Even in the middle of a pandemic, sometimes baseball games are still canceled for old-fashioned reasons.
Dark clouds loomed on the horizon as a Little League scrimmage between the “Nationals” and the “Orioles” commenced Thursday evening in Vint Hill. The uniforms were mismatched and unofficial, and the kids were 10 to 12 years old. About an hour into the game the thunder started, followed shortly by rain, ending the game after only a few innings.
The scrimmage was part of a free, informal summer league organized by Greater Fauquier Baseball Little League after its spring season – usually the highlight of the baseball calendar - was canceled entirely as the novel coronavirus pandemic spread to Virginia in March.
Canceling the spring season was “heartbreaking,” said league president Bryan Kniceley, and the summer “sandlot” league was a way to get kids back out on the field, even if it wasn’t baseball as usual.
Families didn’t have to pay any registration fees for the summer league, which began in late June and will end this weekend. If the games had umpires, they were volunteers. Technically, no one kept score. (In reality, of course, almost every player and coach knows the score at any given moment.) No new uniforms were distributed to players.
“Everybody has been very supportive [of the summer league]. We got a lot of positive feedback,” Kniceley said.
The local Little League is one of several youth sports organizations cautiously resuming practices and competitions as the fall season – usually a busy time for youth sports – approaches. To use fields owned by the Fauquier County Department of Parks and Recreation, like the one in Vint Hill, each league or team - some travel organizations applied individually - had to submit a return-to-play plan to the department.
“Groups were asked to consider social distancing in dugouts and team benches, group size restrictions, no shared equipment, and the need for an additional waiver related to COVID,” explained Thomas Schoenauer, the parks department’s superintendent. “The department also asked each group to identify a designated COVID-19 league representative who would be the point of contact for questions and enforcement.”
As of Friday, the parks department had approved return-to-play plans from four leagues: Greater Fauquier Baseball Little League, Warrenton Youth Sports Club, Fauquier County Soccer Club and Fauquier Youth Football. Each league has a plan for fall competitions beginning in August or September. Six travel baseball organizations (who compete in several leagues) also have approved plans in place to use county fields, along with one travel lacrosse organization.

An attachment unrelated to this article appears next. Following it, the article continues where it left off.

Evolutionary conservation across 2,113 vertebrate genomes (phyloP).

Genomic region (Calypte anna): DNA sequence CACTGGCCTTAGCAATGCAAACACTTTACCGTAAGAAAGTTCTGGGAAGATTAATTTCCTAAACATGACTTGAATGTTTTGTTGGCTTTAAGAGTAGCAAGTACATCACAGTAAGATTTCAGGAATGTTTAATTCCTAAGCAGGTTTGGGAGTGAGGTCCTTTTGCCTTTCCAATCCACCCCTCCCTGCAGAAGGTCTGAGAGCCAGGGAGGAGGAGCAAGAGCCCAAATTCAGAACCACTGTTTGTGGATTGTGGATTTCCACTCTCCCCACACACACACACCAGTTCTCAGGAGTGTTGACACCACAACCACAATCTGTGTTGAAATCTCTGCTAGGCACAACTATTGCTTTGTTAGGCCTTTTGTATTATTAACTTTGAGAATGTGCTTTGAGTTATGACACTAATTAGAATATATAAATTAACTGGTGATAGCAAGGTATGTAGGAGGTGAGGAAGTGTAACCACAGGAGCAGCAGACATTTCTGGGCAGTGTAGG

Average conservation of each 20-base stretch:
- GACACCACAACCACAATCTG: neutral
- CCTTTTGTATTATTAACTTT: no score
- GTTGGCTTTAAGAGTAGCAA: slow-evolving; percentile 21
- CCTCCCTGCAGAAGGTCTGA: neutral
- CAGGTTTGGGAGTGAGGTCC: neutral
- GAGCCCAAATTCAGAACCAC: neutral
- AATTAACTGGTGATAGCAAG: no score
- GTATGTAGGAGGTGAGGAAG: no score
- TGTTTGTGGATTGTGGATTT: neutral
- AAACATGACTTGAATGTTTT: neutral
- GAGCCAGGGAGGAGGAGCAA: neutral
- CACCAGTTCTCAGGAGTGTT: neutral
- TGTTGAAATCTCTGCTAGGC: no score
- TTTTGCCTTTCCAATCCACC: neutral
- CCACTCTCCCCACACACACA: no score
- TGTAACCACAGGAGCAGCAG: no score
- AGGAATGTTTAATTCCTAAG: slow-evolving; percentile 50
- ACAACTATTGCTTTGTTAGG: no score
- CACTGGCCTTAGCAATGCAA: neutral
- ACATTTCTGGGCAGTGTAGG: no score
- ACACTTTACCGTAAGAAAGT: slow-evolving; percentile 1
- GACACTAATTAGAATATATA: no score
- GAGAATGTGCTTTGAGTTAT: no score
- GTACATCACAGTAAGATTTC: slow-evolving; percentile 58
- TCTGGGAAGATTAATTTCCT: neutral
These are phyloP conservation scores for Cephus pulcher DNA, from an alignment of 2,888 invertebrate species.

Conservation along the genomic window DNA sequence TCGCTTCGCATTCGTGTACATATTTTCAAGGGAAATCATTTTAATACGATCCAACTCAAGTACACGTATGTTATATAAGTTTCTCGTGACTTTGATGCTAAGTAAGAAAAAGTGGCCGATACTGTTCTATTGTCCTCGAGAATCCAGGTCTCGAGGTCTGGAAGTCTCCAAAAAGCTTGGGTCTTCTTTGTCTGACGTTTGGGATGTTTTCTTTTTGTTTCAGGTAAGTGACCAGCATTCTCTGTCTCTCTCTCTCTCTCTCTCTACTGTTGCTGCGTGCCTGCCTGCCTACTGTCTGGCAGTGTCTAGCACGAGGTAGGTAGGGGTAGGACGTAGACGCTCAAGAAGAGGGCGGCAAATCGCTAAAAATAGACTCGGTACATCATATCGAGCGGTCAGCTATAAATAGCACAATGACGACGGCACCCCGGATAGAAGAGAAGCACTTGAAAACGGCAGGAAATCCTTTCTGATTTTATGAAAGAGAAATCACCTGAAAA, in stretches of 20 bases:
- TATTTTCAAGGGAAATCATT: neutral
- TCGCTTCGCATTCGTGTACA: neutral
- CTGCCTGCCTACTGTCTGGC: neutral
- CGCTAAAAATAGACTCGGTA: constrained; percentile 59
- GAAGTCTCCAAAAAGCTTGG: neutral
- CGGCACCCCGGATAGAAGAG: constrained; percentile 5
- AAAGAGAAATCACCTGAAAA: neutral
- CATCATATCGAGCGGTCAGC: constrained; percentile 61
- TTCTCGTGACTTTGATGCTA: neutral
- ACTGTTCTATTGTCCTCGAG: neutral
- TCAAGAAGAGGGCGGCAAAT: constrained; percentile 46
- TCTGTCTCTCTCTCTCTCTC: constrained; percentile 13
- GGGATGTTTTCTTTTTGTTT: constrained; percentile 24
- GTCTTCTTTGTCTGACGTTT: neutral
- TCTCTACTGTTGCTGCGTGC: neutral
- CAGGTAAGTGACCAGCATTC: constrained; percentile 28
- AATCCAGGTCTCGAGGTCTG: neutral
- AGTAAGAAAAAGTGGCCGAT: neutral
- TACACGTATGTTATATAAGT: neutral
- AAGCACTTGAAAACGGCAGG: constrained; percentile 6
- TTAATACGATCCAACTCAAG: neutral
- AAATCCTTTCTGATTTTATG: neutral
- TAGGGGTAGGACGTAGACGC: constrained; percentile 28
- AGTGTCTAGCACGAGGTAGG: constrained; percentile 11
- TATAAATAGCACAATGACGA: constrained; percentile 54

“Not all sports have plans to return, so our fields are at about 75% capacity heading into the fall,” he explained.
“At this time, we haven’t had any major issues with approved groups not following their plans,” Schoenauer said. “It has more been groups walking on to the fields not being aware of our protocols, who we educate and ask to follow all necessary items to properly schedule field use.”
The 16-point Little League plan, for instance, forbids the sharing of equipment among players and asks players, coaches and spectators to maintain 10 feet of separation whenever possible. Enclosed dugouts are off-limits entirely. For fields with fenced dugouts, like the one in Vint Hill, players are encouraged not to congregate, instead spreading out nearby or sitting with their families between innings. The frequent use of hand sanitizer is encouraged.
Even with the restrictions, Thursday’s scrimmage mostly looked like a normal evening at the ballfield. The effects of the pandemic were only noticeable upon close inspection: a bottle of hand sanitizer on the dugout bench, the lack of the usual congratulatory high-fives between innings. Kids and parents alike were just happy there was something fun to anticipate after schools and other activities had been shuttered for so long.
“As soon as they said they were doing [a summer league], we signed up,” said Kiley Gonzalez, of Bealeton, as her son Channing, 10, was at-bat during Thursday’s scrimmage. “A lot of the kids really missed this.”
One of Channing’s coaches, Mike King, of New Baltimore, said, “I think it makes the world feel a little bit back to normal. I think people are looking at this as salvation, honestly, from a discombobulated world.” He added that, since the spring season was canceled, “I think that there will be a little bit more emphasis put on the fall.”
King’s 10-year-old son, Dawson, lit up when considering how the summer league affected his life after so many other activities were canceled. “It really helped with my boredom,” he said. “There was so much boredom.” He will attend Highland School in the fall; he is most looking forward to seeing his friends again.
Going into the fall season, which will have the same COVID restrictions in place but follow a more traditional structure - with paid umpires, uniforms and scorebooks - Knicely said that registration numbers are down compared to last year. “I’m sure most parents have their focus on what they are doing for school,” he said. But, he added, “We hope that people look to us, kind of see us as kind of an outlet for their child.”
Reach Coy Ferrell at email@example.com